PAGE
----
AmTrust Financial Services Inc., beginning 2019 as a private company, disclosed some leadership changes and a broad strategic plan.
The specialty commercial property/casualty insurer completed its $2.95 billion privatization plan on Nov. 28, 2018, according to the company. Moving ahead, it expects to double down on its focus on specialty commercial insurance products.
There are also some executive changes. With its new status in place, AmTrust announced retirements of two longtime leaders. Michael Saxon, executive vice president for U.S. Commercial Lines, and Max Caviet, chief executive officer of AmTrust International Ltd., the company’s European parent holding company, retired effective Dec. 31, 2018.
Saxon had been with the company since 2001, and Caviet is a veteran going back to 2003. Saxon will continue as a consultant, as vice chairman of AmTrust North America.
In addition AmTrust Chief Operating Officer Christopher Longo resigned effective Dec. 31, 2018 to pursue other opportunities following the completion of the company’s privatization plan. Longo has been with the company since 2001.
Saxon will be succeeded by Christopher Foy and Caviet by Peter Dewey.
Foy will serve as executive vice president and head of North American Commercial P&C, with responsibility for North American commercial business and specialty programs segments. Foy joined AmTrust in 2016 as president of AmTrust Underwriters, with responsibility for the specialty program business segment. Before AmTrust, Foy was president and owner of Total Program Management, a specialty managing general agency. Previously, he was senior vice president at Clarendon National Insurance Co. specializing in MGAs and program business nationwide.
Dewey will serve as executive vice president, head of International, with oversight of AmTrust’s international business. Dewey joined AmTrust in 2003 and has served as CEO at AmTrust at Lloyd’s since 2014. Prior to joining AmTrust at Lloyd’s, Dewey was chief underwriting officer of AmTrust’s Specialty Risk & Warranty Division overseeing a team of actuaries, underwriters and risk management professionals. Before AmTrust, Dewey was an underwriter with Trenwick International Ltd., and prior to that he worked for an MGA as an underwriting manager.
Going Private; New Reinsurance Deals
AmTrust shareholders approved the go-private deal last June. The acquisition was spearheaded by an entity formed by private equity funds managed by Stone Point Capital, along with AmTrust Chairman and CEO Barry Zyskind and founders George Karfunkel and Leah Karfunkel. They acquired the 45 percent of the company’s shares that both the Karfunkels and Zyskinds didn’t already own or control.
In July, not long after shareholders approved the privatization plan, A.M. Best downgraded the company’s financial strength and credit ratings,, citing adverse development of prior years’ loss reserves that occurred in 2016 and 2017. The insurer’s financial strength rating was downgraded to “A-” (Excellent) from “A.” Its long-term issuer credit dipped to “a-” from “a.”
A.M. Best said the privatization plan had a neutral impact on the rating.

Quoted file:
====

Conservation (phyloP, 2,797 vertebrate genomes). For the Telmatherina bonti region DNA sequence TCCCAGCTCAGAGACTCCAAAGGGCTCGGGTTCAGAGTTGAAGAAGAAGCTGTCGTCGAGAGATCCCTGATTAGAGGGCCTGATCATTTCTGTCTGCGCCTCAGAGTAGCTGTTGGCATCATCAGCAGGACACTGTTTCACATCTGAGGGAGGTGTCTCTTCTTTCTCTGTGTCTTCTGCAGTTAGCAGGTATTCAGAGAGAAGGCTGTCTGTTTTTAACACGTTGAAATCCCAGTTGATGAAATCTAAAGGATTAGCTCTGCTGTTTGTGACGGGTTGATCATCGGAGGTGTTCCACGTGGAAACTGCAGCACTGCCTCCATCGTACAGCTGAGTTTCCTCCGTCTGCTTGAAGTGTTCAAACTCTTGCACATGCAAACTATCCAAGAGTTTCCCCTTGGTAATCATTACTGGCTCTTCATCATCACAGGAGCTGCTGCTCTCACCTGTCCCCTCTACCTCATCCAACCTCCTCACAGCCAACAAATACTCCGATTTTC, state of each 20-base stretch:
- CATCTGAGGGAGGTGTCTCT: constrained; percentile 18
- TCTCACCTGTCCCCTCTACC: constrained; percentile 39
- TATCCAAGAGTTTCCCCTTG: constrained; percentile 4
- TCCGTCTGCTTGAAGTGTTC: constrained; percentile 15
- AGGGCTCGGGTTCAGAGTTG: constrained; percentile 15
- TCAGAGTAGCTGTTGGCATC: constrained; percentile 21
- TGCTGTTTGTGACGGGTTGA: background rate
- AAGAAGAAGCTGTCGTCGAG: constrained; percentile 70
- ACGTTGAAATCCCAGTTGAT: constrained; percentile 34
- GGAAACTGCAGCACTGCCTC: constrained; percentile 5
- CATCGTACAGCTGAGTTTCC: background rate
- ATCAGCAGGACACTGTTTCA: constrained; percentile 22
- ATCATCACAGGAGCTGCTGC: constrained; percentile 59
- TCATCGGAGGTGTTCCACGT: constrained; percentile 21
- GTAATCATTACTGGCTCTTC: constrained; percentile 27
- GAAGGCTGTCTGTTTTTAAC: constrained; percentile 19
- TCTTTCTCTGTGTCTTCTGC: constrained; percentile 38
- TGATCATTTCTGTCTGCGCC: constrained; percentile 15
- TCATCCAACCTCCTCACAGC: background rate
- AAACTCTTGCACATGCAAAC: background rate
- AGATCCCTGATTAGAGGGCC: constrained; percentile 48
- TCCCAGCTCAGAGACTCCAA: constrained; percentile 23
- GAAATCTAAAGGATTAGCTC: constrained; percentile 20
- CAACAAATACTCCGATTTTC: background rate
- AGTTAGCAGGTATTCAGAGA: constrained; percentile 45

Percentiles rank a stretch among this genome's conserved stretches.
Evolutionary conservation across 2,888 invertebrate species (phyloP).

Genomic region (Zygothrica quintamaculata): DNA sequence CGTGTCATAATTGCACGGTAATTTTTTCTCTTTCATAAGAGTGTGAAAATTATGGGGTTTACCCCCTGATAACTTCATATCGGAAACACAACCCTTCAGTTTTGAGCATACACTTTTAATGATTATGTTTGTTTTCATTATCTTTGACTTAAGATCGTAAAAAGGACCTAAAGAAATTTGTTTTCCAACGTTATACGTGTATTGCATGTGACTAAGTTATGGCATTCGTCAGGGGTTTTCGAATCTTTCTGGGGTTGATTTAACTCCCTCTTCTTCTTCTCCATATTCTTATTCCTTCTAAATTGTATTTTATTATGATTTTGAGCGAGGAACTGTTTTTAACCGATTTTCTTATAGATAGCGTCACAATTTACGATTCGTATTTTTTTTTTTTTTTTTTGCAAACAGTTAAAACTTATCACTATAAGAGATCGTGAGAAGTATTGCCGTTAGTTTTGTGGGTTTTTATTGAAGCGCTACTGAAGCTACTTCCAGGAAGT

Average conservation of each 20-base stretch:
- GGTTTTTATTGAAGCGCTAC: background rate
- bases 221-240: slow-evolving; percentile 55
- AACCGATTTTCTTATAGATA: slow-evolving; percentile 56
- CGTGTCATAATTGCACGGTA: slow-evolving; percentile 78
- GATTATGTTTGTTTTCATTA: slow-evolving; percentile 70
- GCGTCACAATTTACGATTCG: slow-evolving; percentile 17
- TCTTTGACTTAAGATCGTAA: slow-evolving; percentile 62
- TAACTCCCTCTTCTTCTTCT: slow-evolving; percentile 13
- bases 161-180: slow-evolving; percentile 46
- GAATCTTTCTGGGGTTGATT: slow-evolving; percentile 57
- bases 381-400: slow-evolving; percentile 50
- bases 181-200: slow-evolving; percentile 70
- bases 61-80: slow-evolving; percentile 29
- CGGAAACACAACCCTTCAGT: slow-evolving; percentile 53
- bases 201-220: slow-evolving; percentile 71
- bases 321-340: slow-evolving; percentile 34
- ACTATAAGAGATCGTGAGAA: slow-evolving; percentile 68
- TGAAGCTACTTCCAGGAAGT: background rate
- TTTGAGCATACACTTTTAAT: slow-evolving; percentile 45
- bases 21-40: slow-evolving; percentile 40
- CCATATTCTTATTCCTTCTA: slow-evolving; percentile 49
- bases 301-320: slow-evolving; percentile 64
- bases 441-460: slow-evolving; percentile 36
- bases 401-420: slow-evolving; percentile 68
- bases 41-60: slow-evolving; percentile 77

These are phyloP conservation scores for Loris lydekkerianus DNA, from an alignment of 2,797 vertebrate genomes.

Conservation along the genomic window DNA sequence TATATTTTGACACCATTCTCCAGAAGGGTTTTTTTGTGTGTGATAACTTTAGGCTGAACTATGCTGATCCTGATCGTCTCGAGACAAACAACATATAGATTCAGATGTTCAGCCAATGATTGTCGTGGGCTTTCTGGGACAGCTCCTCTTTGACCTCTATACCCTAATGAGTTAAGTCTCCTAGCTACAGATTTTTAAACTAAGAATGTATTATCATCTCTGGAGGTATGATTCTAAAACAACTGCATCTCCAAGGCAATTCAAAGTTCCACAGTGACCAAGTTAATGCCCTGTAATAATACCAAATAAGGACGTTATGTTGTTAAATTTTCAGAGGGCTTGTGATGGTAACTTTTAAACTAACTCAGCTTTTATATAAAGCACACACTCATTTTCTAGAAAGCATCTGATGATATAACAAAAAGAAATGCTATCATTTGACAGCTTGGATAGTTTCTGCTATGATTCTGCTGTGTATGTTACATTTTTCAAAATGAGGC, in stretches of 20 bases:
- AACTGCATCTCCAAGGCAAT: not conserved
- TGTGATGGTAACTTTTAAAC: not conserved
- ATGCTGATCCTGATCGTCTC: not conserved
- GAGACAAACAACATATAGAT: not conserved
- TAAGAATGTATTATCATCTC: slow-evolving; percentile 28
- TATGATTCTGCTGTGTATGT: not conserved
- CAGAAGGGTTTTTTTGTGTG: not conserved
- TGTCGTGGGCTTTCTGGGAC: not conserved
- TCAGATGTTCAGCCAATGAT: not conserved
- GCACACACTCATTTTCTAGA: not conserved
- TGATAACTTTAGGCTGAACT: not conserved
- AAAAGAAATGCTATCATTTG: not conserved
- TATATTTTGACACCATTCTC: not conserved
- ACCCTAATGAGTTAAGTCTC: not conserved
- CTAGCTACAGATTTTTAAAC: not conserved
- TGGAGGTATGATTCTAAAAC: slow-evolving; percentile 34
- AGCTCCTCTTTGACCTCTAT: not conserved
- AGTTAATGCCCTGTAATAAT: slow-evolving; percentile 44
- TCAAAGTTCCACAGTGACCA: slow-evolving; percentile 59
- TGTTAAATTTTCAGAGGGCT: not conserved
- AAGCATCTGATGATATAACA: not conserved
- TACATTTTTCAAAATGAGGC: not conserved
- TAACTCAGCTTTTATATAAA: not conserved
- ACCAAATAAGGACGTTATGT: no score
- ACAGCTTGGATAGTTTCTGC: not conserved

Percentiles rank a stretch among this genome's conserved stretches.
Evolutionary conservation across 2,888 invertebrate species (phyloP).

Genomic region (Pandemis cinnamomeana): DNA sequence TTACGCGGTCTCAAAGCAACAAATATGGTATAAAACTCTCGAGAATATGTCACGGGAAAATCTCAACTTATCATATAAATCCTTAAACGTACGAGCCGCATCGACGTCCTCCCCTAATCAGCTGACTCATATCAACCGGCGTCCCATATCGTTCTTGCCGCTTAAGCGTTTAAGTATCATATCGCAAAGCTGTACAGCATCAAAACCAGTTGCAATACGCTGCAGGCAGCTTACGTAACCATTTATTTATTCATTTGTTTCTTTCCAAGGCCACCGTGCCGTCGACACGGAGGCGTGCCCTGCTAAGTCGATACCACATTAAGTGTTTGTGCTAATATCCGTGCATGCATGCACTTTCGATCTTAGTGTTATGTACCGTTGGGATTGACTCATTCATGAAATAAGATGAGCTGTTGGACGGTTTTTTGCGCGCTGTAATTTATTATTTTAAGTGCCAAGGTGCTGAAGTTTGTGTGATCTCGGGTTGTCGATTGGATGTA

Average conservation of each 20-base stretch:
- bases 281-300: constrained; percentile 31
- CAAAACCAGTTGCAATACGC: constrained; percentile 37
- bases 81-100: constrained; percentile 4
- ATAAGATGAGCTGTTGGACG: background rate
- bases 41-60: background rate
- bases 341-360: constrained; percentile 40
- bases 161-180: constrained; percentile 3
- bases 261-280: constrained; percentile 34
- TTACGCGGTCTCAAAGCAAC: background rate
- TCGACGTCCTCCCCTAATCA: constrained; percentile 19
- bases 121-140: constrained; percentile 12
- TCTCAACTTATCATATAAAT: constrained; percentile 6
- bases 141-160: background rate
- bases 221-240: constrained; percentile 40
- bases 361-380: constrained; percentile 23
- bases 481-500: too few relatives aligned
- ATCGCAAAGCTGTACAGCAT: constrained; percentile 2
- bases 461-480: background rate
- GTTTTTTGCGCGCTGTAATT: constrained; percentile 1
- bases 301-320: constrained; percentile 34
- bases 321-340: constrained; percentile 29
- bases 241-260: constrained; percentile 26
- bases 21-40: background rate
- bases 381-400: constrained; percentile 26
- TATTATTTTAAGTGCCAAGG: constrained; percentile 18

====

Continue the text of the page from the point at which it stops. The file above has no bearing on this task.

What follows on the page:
The company has said that even though it will operate as a private company, it is maintaining its public filer status with the Securities and Exchange Commission, enabling access to public financing if needed in the future. A.M. Best said the ability of management to assess long-term plans removed from the shorter-term focus of public equity markets “should allow for improved development and implementation of those plans.”
In an early step toward its future financial strategy, AmTrust disclosed on Jan. 2, 2019 that it entered into a quota share agreement with Swiss Re for 2019, covering U.S. small commercial business worth $2.9 billion in projected written premiums. Swiss Re plans to assume $1.05 billion on an in-force, new and renewal basis, and the agreement will renew annually. At the same time, AmTrust will terminate its existing quota share with Maiden Re regarding the same business and cede the unearned premium from this as of Dec. 31, 2018 to Swiss Re.
Zyskind framed the Swiss Re transaction as a “vote of confidence in the strength of the AmTrust franchise and our core business supporting small businesses across the U.S.”
Earlier in 2018, AmTrust entered into a new 50 percent quota share agreement with Everest Re, covering its projected $700 million of Specialty Program premiums. AmTrust will continue to partner with Maiden Re on other existing lines and expects to cede Maiden Re less than $500 million of written premium in 2019.
AmTrust’s strategic plan, known as AmTrust Forward, outlines a continued focus on being a specialty commercial property/casualty insurer.
“We believe we can achieve this by focusing on local markets and niche products where we can add significant value,” Zyskind said in prepared remarks. “As a private company, we have the opportunity to return to the core of what made AmTrust so successful over the past 20 years and manage our business for long-term success through sustainably profitable future growth.”
AmTrust offers small commercial property/casualty insurance including workers compensation, specialty risk and extended warranty in the U.S. and internationally.
*A version of this story ran previously in our sister publication Insurance Journal.